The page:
On an ordinary laptop, these calculations would take almost 60 years
Cool tools: understanding communication between cells
Chemists Bert Janssen and Dimphna Meijer of Utrecht University study the proteins that make communication between brain cells possible. These minuscule particles are made visible with a cryo-electron microscope. A million images are then combined into a three-dimensional image with the help of the Dutch National Supercomputer.
Conversation between brain cells
The communication between brain cells is essential for our brain's functioning and development. This 'conversation' is usually facilitated by proteins. Dr Bert Janssen's research group Crystal and Structural Chemistry at Utrecht University examines how these protein systems initiate and convert signals between our brain cells.
How the healthy brain works
"We want to gain a fundamental understanding of how the brain works at the molecular level," Dimphna Meijer, a post-doctoral researcher at Janssen's group, says. "Rather than study what goes wrong in case of a disease, we examine why things go well in a healthy brain. This will ultimately allow us to better understand what happens when things go wrong."
1000 times thinner than a hair
The point of interaction between two neurons (nerve cells) is called a synapse. Bert Janssen and Dimphna Meijer have mapped a specific protein that ensures that these synapses stick together: Teneurin. "This protein is 20 nanometres long," Janssen says. "That's 1000 times smaller than the diameter of a hair. You can't even see it with a normal microscope. We use an electron microscope."
Cryo-electron microscopy is a relatively new and revolutionary technology (according to Nature) that was awarded a Nobel Prize in 2017. This technique fires electron beams at frozen protein samples to make the structure of the biomolecules visible. The computer then combines the resulting images taken from different angles into 3D imagery. This also involves the Relion software developed by Dutchman Sjors Scheres, who completed his PhD at Utrecht University and is now leading a research group in Cambridge.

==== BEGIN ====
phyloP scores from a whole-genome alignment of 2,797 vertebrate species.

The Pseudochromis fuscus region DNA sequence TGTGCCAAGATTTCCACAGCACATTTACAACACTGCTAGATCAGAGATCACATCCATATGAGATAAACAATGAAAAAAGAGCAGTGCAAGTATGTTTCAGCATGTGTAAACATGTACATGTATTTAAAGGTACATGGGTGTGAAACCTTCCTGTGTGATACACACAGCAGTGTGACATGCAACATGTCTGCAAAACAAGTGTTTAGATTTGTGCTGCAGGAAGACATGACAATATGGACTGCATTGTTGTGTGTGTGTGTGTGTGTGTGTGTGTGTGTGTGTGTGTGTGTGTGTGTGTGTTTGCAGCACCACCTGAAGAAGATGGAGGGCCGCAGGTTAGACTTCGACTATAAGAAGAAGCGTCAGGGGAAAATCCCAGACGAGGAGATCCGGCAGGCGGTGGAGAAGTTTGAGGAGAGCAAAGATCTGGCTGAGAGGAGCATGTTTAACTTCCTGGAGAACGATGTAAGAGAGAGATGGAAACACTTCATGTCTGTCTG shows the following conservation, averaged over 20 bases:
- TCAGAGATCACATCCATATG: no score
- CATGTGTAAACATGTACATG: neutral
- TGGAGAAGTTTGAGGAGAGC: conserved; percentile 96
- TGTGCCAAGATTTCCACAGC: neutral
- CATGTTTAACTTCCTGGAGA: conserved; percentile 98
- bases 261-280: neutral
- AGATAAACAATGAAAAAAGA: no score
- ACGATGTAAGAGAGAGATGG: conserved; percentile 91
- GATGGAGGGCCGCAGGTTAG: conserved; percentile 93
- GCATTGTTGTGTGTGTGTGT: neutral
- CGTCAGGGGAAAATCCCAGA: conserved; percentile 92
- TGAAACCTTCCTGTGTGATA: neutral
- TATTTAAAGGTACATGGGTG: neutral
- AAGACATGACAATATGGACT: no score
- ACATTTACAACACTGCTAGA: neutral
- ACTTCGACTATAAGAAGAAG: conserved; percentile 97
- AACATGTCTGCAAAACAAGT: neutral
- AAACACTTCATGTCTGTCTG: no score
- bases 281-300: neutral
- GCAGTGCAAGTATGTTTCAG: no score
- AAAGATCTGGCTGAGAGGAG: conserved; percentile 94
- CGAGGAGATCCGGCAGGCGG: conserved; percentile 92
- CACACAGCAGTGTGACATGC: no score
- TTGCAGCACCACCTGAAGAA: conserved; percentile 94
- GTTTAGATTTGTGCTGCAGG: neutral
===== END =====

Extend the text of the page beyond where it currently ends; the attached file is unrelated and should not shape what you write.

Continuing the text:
Converting the images takes a lot of computer power. Chemists Janssen en Meijer work with a GPU cluster on the National Supercomputer. The supercomputer uses many processor cores simultaneously. On a normal laptop with four cores, these computations would take almost sixty years. The research group has been allocated significant capacity: 2.1 million core hours, of which a third has already been used in one year. Graphics processing units (GPUs) can perform the necessary computing tasks much faster than traditional core processing units (CPUs). Meijer: "SURF has helped us to make optimal use of our algorithms on the GPU cluster."
11 terabytes of data
"To get a three-dimensional image of the protein at a high resolution, we need a million images which are subsequently combined. Our dataset started with 11 terabytes of data. This all had to be transferred to the national supercomputer, which took three days. During the processing, which takes only a few hours, the amount of data doubles again. The final 3D image is then reduced to something that can be put on a USB stick: 200 MB.”
The 3D image of the Teneurin protein has resulted in a first publication for this project. Now that the researchers have a good picture of the protein, they can study it further. Janssen: "The most important conclusion is that Teneurin looks very different from all the traditional cell adhesion molecules, which are the proteins involved in connecting cells. The odd thing is that its structure is extremely similar to a bacterial protein."
"Now that we have a detailed picture of how it is composed, what the functional units look like and where they are in relation to each other, we can move on. We want to understand how the protein works. We also do not know yet why it looks so different. And as usual, this discovery raises many other new questions."